Caesar put in a repair ticket and was told that someone “would take care of it.”
“It’s been a year. Now it decided to fall down. When I called [NYCHA], and I told them it came down, they said, ‘Oh, I must call to put in another ticket.’ They didn’t even ask me if anybody was hurt, any kids in the house, nothing,” she said.
Caesar said that even though the repair qualifies as a “24-hour” ticket, NYCHA maintenance had yet to show up.
Another longtime Oceanside Apartments resident, Phillip Gallop, pointed out a variety of health and safety issues in his apartment.
The paint next to the stove is peeling from the wall, and he isn’t sure whether it contains lead or not because he received contradicting results after the test.
“The immediate check told me that it could possibly be lead, and then I got a letter saying that it wasn’t. So, I don’t know one way or the other,” Gallop said.
The issues in Gallop’s bathroom are numerous.
Besides the bathroom window that still doesn’t function properly even though maintenance recently repaired it, sewage is coming up the drain when he takes a shower.
“And if I’m not taking a shower, when I’m here, I get an immediate notice because it’s just starting to gurgle, and it smells like sewage. For years I have asked them to fix this,” said Gallop, adding that maintenance has tried to resolve the issue with a plumbing snake.
“But why use the snake when nothing is blocking it, and the sewage comes up?” Gallop asked.
Gallop added that while the bathroom looks like it is free of mold, the harmful fungus has left traces on the wall panel even after it was cleaned with bleach, and NYCHA refuses to change the panel.
Anne Howard, another Oceanside Apartment resident who attended the press conference and rally, said she also has mold in her bedroom and bathroom. She recalled that maintenance was on top of repairs when she moved to the development decades ago with her young children, who are now in their fifties.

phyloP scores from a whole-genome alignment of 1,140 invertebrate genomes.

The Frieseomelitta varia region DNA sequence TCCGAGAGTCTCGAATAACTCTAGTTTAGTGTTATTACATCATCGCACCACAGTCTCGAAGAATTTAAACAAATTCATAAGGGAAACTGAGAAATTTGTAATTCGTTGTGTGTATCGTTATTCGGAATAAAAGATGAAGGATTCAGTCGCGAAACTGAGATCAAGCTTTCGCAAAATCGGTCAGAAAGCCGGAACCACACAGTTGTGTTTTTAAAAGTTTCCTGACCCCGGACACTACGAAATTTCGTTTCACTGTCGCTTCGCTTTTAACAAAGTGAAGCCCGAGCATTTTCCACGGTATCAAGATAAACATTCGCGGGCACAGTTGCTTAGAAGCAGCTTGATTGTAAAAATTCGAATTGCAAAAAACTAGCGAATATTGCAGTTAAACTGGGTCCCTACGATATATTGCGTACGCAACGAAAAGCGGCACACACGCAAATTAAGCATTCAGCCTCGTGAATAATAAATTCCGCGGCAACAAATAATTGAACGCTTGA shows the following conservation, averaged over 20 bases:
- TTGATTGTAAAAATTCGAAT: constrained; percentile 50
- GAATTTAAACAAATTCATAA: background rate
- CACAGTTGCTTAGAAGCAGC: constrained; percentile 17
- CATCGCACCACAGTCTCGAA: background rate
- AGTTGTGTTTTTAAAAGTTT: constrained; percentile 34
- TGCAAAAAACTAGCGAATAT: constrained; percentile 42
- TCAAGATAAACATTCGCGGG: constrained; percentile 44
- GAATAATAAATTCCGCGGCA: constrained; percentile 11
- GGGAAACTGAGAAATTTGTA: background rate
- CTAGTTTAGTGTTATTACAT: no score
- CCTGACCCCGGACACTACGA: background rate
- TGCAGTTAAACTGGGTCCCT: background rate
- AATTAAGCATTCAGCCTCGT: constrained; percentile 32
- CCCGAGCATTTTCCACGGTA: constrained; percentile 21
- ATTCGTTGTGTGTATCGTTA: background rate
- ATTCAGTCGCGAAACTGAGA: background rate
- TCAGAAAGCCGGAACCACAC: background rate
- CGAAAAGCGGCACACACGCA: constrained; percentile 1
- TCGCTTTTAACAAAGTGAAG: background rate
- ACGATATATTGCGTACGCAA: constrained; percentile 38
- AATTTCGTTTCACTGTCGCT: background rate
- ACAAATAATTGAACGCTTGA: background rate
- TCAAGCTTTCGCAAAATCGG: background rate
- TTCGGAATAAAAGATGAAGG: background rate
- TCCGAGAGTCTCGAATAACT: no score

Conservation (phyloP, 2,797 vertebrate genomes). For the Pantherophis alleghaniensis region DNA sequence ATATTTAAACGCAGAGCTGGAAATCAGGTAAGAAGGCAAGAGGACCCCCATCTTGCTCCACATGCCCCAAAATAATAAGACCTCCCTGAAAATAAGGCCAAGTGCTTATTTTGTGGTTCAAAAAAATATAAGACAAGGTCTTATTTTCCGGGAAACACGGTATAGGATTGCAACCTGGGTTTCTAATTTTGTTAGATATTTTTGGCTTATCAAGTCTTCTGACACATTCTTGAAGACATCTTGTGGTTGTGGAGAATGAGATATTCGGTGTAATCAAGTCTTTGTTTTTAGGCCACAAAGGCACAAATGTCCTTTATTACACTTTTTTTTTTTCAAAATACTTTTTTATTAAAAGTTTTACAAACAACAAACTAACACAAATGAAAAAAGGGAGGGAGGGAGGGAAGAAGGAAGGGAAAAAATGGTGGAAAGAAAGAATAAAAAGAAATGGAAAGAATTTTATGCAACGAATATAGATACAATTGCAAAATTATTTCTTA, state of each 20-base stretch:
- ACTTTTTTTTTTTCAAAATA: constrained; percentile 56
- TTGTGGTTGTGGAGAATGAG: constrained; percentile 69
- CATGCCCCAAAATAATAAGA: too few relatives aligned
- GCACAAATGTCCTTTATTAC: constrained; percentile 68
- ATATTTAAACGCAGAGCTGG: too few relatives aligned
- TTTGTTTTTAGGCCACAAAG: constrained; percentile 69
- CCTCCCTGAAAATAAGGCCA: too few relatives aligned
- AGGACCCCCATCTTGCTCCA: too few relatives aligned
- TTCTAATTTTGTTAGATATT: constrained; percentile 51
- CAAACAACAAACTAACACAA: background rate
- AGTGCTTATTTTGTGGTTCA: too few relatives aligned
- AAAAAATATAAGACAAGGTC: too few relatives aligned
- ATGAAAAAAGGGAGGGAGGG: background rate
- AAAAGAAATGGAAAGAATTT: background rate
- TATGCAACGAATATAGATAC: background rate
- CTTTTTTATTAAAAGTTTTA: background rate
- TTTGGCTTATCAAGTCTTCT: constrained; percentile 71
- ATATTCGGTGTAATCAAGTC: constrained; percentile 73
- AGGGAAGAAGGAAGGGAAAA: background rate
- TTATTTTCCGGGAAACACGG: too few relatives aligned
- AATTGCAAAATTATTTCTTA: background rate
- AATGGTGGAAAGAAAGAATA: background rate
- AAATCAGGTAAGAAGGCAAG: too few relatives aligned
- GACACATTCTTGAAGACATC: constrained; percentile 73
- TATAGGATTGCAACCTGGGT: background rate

“You had to get up early because, at eight o’clock, they were knocking on your door to fix stuff, but not now. Now you might have to wait days or I don’t know how long before you get something fixed,” Howard said.
Ciro, who lives in Carleton Manor, another NYCHA development on the peninsula, shared that he has issues with water leaks, mold and silica, a substance found in sand and stone that is also a lung cancer-causing agent.
He said he put in 25 repair tickets to address the problems and even hired a 501(c)(3) attorney. Yet, NYCHA dismissed the tickets, claiming they were unable to access his apartment.
“They know what hours I work. I was on the resident council. They know where I’m at, and I’m not hard to find,” said Ciro, who is a mold remediation specialist.
Councilwoman Selvena Brooks-Powers noted that the government was quick to find resources to bail out billionaires and major industries.
“It is time that we bail out our families,” Brooks-Powers said. “We need to invest in our infrastructure. It is fiscally irresponsible not to properly invest in NYCHA. We cannot continue to put a band-aid on the problem. To see the conditions our children are walking through, as a mother, it burns me. As a daughter, it burns me. We have to do more. And we have to demand more.”